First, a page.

Thales

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jeidsath
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Thales

Post by jeidsath »

"ἀρχὴν δὲ τῶν πάντων ὕδωρ ὑπεστήσατο, καὶ τὸν κόσμον ἔμψυχον καὶ δαιμόνων πλήρη."

I saw this in the Thales section of Vitae philosophorum. They are from two iambic lines, aren't they?

x _ . _ ἀρχὴν δὲ τῶν πάντων ὕδωρ
τὸν κόσμον ἔμψυχον καὶ δαιμόνων πλήρη
"Here stuck the great stupid boys, who for the life of them could never master the accidence..."

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Re: Thales

Post by Hylander »

The basic scheme of the iambic metron is x _ υ _. The third syllable (leaving aside the possibility of resolutions of long/heavy syllables) in each iambic metron needs to be short/light. και and πλη- don't conform to this.
Last edited by Hylander on Mon Aug 15, 2022 4:22 pm, edited 2 times in total.
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Re: Thales

Post by jeidsath »

I think I even wrote a metron in my post...But yes, they are in need of some fixing.
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Re: Thales

Post by Hylander »

Also, the word breaks are unusual (though not absolutely impermissible). The caesura typically occurs after the initial anceps of the second metron ("penthemimeral"). "Hephthemimeral" caesura are rare. See West, Greek Meter, p. 40.
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Re: Thales

Post by jeidsath »

The point of this thread wasn't really to discuss the basics, but to propose fixes. I specifically didn't mention mine (getting rid of that καί, and moving δαιμόνων πλήρη up in the line), because I hoped to see some other suggestions (as unfortunately didn't happen on Sappho thread before, where I did include a fix in the first post).
"Here stuck the great stupid boys, who for the life of them could never master the accidence..."

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Re: Thales

Post by Hylander »

Are you sure this broad summary of Thales' views is a direct representation or near-quotation of iambic verses? The second part seems to juxtapose two distinct speculative and counter-empirical ideas -- (1) that the cosmos is endowed with psykhe, and (2) that it's full of daimons. I'd expect each of these ideas to be developed separately and at greater length, and not simply stated and joined by και. The first part looks like it could be a near-quotation, but δε might be intrusive, fitting the statement into the narration of the vita text.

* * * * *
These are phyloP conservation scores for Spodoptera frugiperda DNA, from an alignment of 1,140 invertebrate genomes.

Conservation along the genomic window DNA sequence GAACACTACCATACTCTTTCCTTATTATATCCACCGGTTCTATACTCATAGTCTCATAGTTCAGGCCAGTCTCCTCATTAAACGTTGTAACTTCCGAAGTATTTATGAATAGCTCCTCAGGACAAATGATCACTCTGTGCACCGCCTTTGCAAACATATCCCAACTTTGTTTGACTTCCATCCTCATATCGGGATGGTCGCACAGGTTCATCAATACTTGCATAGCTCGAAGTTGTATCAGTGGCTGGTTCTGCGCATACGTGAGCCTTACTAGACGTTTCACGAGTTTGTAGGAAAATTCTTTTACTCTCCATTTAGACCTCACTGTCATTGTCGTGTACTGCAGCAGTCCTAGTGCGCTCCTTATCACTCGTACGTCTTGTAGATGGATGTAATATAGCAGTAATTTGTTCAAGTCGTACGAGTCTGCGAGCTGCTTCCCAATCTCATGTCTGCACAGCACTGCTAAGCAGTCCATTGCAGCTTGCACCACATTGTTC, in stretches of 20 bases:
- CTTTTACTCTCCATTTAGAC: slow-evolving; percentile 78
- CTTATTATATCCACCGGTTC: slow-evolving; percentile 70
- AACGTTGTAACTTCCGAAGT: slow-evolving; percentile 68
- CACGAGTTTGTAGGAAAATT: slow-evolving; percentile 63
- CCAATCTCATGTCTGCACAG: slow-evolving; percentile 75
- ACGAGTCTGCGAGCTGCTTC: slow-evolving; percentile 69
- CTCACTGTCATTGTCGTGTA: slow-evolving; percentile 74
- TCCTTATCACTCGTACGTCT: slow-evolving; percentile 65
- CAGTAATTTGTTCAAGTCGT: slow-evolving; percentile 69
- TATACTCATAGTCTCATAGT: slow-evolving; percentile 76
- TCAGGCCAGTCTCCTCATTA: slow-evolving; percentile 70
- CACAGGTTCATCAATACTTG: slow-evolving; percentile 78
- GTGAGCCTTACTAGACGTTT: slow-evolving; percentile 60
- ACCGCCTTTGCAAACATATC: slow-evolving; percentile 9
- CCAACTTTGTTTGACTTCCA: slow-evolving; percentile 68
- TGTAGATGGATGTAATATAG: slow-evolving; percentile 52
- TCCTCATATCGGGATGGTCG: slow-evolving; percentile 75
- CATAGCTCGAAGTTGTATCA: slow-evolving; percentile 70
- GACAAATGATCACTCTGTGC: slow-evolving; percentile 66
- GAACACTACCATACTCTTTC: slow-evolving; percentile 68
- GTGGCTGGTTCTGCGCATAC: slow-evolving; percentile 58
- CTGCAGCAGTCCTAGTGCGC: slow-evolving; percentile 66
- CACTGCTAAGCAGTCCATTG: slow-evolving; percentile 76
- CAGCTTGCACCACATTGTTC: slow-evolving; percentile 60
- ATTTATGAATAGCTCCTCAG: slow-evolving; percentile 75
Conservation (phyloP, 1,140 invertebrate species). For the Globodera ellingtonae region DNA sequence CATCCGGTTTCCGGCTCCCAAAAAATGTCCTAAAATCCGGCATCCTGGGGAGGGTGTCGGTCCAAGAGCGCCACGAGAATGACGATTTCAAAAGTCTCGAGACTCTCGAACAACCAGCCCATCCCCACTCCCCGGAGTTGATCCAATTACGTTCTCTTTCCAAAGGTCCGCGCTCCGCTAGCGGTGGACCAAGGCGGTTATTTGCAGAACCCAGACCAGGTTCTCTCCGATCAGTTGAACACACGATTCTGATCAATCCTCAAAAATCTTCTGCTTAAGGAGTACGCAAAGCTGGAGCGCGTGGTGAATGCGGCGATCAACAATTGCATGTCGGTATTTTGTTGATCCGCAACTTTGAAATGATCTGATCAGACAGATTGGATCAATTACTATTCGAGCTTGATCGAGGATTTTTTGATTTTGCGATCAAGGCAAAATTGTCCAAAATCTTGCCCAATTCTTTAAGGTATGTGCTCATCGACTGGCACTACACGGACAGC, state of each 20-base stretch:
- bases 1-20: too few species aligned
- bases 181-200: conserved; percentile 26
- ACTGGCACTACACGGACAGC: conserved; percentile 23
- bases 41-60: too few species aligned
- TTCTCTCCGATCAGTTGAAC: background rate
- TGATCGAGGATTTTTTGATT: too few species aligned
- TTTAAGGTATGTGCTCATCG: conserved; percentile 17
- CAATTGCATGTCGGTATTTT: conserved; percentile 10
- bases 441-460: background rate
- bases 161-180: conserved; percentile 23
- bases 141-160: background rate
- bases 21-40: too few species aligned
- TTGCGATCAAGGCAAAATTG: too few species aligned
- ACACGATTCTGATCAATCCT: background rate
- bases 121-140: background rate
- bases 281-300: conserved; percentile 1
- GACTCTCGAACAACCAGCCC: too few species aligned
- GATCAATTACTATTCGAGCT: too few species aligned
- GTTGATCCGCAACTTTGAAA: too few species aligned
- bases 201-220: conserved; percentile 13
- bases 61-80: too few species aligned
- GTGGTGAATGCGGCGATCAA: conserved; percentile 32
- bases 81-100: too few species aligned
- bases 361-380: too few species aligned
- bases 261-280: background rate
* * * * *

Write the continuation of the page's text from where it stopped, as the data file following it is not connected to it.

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Re: Thales

Post by jeidsath »

I agree with you on the case and δέ and καί and separation of the original lines. My guess is that any fix will have ἀρχή nominative with ἔστι somewhere, or ὑπῆρχε to replace ἀχρή entirely.

You could connect the lines by assuming a simple case change, converting the second to genitive, a restatement of τῶν πάντων. But then there are just too many philosophical concepts flying around. I agree that they are probably separate.

Your question, Am I sure? No. This is obviously not a high (or even medium) confidence activity. A game, really. But I do think that this does look very much like a quotation of something originally metrical, filtered through memory, with the author not attempting to give the exact original (he is good about saying "in iambics" and so on when he does).
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Re: Thales

Post by mwh »

Why try to fix what doesn’t need fixing? It seems to me quite clearly prose, and I see no good reason to think it was ever verse.

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Re: Thales

Post by cb »

Hi, I agree with Michael. Nothing at first glance suggests to me that these are iambic. As Aristotle says in the Poetics, prose often comes close to falling into iambic patterns more than any other metrical pattern (which means one can often play with prose to versify it easily into trimeters), but this is not to say that prose is iambic.

I can't tell from the context above whether these words are attributed to Thales or not, but if they are, then it seems even less likely to me that these are iambic. It's not clear whether Thales left any written works, and (if he did) whether these were in verse or not (Guthrie, History of Greek philosophy vol. 1 p. 54); even if we assume that he did write in verse, I haven't looked into this but I would not expect that Thales would likely have used iambics for this topic: iambics were originally associated with other themes (e.g. humorous abuse, narrative etc.): there is a useful history of iambics in early times in Iambic ideas: Essays on a poetic tradition from Archaic Greece to the late Roman empire, chapter 1.